Joker delivers a dark, disturbing performance by Joaquin Phoenix

Here are my thoughts on the “controversial” film, Joker


Joker (2019) movie poster

Before its official release, Joker was arguably the most talked-about movie this year, for every wrong reason. It had social media in an uproar, sparking controversy among fans; many movie-goers were scared to see it in theaters, partially including myself. 

I had my concerns because, I, too, was caught up with the social media scares. Why? It’s just a thing that happens when you see negative things everywhere online. Open Instagram —boom— “Joker is NOT a laughing matter.” Open Twitter —boom— “Joker is NOT a movie for your kids.” Seeing that all over the internet, where every kid finds themselves at least once or twice a day, has you thinking that it must all be true. 

After seeing the first trailer, I was excited for a dark, gritty movie just before Halloween. A fresh take on the origin story of a popular villain sounds amazing, especially since the upcoming year is filled with fewer super “hero” movies than years past. I thought DC would also (finally) hit its mark and make something watchable. A movie without dramatic hair flips or…Jared Leto. But I was scared away for a while from the negative feedback online. 

Soon enough, opening night reviews came flooding in on almost every newspaper site. And to my surprise, there was way more positive than negative reviews. Tons of praise for Joaquin Phoenix and many claiming it was an Oscar-worthy performance brought my hopes up enough to get tickets the very next day.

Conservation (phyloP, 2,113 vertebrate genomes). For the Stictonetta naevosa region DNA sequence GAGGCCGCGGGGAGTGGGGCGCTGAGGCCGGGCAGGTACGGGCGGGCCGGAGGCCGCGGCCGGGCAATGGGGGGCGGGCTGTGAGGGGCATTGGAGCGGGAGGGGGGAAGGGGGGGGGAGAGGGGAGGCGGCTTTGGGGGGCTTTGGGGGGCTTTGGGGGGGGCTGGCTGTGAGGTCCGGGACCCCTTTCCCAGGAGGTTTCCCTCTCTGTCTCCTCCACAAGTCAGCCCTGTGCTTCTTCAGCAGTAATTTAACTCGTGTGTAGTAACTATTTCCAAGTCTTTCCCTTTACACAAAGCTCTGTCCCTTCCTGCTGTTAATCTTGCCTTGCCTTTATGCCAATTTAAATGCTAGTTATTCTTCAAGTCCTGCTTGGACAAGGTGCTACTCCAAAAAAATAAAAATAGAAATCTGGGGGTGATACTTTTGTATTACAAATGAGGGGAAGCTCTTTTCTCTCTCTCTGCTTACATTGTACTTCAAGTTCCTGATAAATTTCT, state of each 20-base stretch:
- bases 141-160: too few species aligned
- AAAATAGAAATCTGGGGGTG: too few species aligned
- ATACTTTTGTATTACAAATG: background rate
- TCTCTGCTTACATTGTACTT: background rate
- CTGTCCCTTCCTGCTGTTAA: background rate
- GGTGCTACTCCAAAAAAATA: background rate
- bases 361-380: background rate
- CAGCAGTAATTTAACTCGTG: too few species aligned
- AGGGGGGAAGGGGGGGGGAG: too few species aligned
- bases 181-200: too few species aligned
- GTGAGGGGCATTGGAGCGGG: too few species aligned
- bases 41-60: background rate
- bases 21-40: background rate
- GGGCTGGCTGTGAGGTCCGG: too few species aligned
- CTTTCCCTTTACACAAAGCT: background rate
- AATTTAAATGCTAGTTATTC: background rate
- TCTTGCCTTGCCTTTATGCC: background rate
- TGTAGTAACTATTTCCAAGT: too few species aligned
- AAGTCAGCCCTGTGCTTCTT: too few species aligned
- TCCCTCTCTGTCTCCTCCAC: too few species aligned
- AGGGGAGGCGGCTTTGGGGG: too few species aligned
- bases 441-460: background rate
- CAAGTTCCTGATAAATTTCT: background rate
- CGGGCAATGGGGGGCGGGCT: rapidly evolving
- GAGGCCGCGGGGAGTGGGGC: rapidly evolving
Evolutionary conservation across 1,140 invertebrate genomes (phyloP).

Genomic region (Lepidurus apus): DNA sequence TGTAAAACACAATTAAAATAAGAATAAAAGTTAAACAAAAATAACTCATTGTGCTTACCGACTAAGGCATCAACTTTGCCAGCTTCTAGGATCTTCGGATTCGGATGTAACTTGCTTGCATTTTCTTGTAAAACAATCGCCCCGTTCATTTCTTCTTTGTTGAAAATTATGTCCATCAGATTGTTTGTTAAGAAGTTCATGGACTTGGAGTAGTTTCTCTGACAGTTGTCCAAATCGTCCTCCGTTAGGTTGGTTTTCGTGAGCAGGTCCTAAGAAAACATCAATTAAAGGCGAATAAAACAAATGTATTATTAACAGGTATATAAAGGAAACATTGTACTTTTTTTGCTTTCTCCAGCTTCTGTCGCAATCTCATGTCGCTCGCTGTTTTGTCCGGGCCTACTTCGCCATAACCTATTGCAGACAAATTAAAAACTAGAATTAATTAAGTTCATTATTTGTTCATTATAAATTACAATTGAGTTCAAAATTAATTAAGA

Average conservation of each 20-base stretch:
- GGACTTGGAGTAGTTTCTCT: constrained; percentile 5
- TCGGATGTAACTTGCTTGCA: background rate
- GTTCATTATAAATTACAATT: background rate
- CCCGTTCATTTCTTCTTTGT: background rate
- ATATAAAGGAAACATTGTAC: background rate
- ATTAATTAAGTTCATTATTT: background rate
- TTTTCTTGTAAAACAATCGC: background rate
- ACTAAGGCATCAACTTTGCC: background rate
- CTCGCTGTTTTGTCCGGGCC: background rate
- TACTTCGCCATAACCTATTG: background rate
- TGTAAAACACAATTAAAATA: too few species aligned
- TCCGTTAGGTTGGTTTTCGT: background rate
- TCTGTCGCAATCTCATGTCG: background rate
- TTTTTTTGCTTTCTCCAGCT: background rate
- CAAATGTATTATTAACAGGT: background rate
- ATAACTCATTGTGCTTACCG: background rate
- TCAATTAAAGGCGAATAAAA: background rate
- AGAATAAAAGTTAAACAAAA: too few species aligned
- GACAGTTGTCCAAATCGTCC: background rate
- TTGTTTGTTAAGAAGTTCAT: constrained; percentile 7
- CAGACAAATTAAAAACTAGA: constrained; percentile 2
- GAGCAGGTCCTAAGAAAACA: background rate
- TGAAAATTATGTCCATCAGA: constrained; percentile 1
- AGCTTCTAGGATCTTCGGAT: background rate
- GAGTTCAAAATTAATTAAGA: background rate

With that out of the way; here are my thoughts on the film, disregarding all that “talk.”

I’ve seen a lot of movies. Like, a lot. So when I say Joker takes the crown for “most disturbing” movie I’ve ever seen, that’s out of a huge number of candidates. 

The whole movie consisted of two very strong emotions: sympathy and hate. The two are polar opposites, but alternate scene after scene. One minute you’re watching him get torn apart by society, then the next minute he’s killing people and laughing about it. 

Arthur deals with multiple mental illnesses, and the story follows the struggle of his every-day life (or just his descent into madness). The “Joker” aspect of Arthur Fleck is his laughing condition called PBA (pseudobulbar affect). This makes him laugh uncontrollably, conveniently at the most inappropriate times. It either gets him into the situation where he’s getting beat up, or it’s after the murder he just committed. 

The character development of Arthur was incredible. His journey was so entertaining to experience and had some of the most fun-to-watch disturbing scenes I’ve ever seen. The killing was especially brutal, as it seemed so real and stuck with me the entire movie. 

One minor problem I had was the pacing. Because they took such caution with setting up his character, it left for multiple slow-moving scenes. If you’re not willing to immerse yourself with this movie, then prepare for a slow and boring experience. But, if you get into the story and live with the characters, then it makes everything so much better and the movie is much more exciting to watch.

With all of that said: this film delves deep into the topic of mental illness and the effects society can have on a person. There are many, many, disturbing scenes that can get into people’s heads for one reason or another. So if you decide to see this movie, just be warned. Go in with caution, and prepare for the literal worst (in the best way possible).


Joker: 10/10